Law nr. 17/2022 regulates the time period for appeals of interlocutory decisions:  20 business days (article 85(1) of the PCL). Decisions on these appeals will be made without a hearing, unless the Court considers that there is a need for one.

The time period for appeals of final decisions is also changed from 30 business days to 60 days.

However, the new legislation maintains, as a general rule, that the appeal does not suspend the effects of the PCA’s decision, including in interlocutory appeals. In order for the effects of a PCA’s decision that imposes fines to be suspended, the undertaking must provide a deposit of 50% of the fine imposed. It does no longer need to demonstrate a considerable harm if the fine was imposed.

We would also highlight the introduction of article 86-A, regarding reactions to decisions during search and seizure procedures, according to which all questions, of validity and execution of the procedure, should be addressed to the judicial authority who authorized the referred procedures.


Lastly, the norms that regulate the maximum amount of fines have also been reviewed. The fines that the PCA imposes now have a limit of 10% of the annual turnover rate, at a global level, of all the legal persons who compose the infringing undertaking, in the year prior to the PCA’s final decision (article 69(4) of the PCL). However, as an “escape valve”, article 69(7) of the PCL, establishes that the maximum amount of the fine is limited to the same value on the year before the infraction.

This solution is heavily penalizing on groups of undertakings who operate globally, when compared to those that mainly act in Portugal, which may infringe the principle of equal treatment. The rule that the maximum amount of fine would be 10% of the turnover rate of the undertaking (which typically would be the turnover rate in the Portuguese territory) is no longer in force.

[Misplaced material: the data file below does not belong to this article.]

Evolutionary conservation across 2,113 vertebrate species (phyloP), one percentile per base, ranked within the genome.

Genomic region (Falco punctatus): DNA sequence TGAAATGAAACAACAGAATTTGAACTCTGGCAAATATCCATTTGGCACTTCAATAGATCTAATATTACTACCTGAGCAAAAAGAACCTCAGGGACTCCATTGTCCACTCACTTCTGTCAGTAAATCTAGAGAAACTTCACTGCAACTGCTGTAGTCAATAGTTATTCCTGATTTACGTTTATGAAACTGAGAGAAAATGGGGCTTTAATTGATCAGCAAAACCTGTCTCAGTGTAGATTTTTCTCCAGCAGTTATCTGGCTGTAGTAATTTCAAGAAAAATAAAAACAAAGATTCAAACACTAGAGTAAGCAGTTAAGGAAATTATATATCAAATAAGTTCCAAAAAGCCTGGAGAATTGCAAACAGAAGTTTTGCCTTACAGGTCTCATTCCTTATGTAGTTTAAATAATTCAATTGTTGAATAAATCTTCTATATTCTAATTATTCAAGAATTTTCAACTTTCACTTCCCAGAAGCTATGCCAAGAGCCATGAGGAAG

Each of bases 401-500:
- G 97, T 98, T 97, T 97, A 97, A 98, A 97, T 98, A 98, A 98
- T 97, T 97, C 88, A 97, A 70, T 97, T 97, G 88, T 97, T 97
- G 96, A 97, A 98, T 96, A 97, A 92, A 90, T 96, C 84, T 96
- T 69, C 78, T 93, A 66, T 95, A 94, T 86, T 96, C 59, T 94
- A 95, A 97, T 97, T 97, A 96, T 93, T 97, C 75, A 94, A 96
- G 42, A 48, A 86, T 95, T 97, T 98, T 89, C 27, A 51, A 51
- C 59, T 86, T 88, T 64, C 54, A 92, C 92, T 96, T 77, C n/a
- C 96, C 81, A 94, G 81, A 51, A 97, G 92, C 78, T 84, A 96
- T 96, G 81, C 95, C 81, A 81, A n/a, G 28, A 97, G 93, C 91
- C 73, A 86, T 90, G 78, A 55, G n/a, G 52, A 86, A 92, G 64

Law nr. 17/2022 will enter into force on September 17.

The changes operated on the PCL are encompassing and of enormous importance to companies. Globally, the PCA’s powers are increased while the rights and guarantees of companies are severely reduced. Considering that companies are also confronted with tougher sanctions, it is important to develop compliance programmes that aim to prevent, detect, and cease possible competition law infringements.


Miguel Gorjão-Henriques |

Alberto Saavedra |

Francisco Marques de Azevedo |


[1] Law n.º 17/2022 modifies norms on information requests, inquiries (including during searches, regarding facts or documents pertaining to the alleged infraction); legal secrecy and publication of decisions; leniency and settlement proceedings or decisions imposing commitments; drafting of non-confidential versions; access to proceedings; means of evidence; interim measures; criteria for the setting of fines; periodic penalty payments; compulsory sanctions; responsibility, etc.. The PCA’s by-laws are also altered to confer greater independence to the PCA (for example, through changing the PCA’s funding rules).

[2] We highlight the opinions given by the Commission for Economy, Innovation, Public Works and Housing and by the Commission on Constitutional Affairs, Rights, Freedoms and Guarantees, in the context of the legislative proceedings, both agreeing that the initial formulation presented by the Government infringed the Constitution as regards the apprehension of e-mails as a means of evidence to be used in competition law investigations.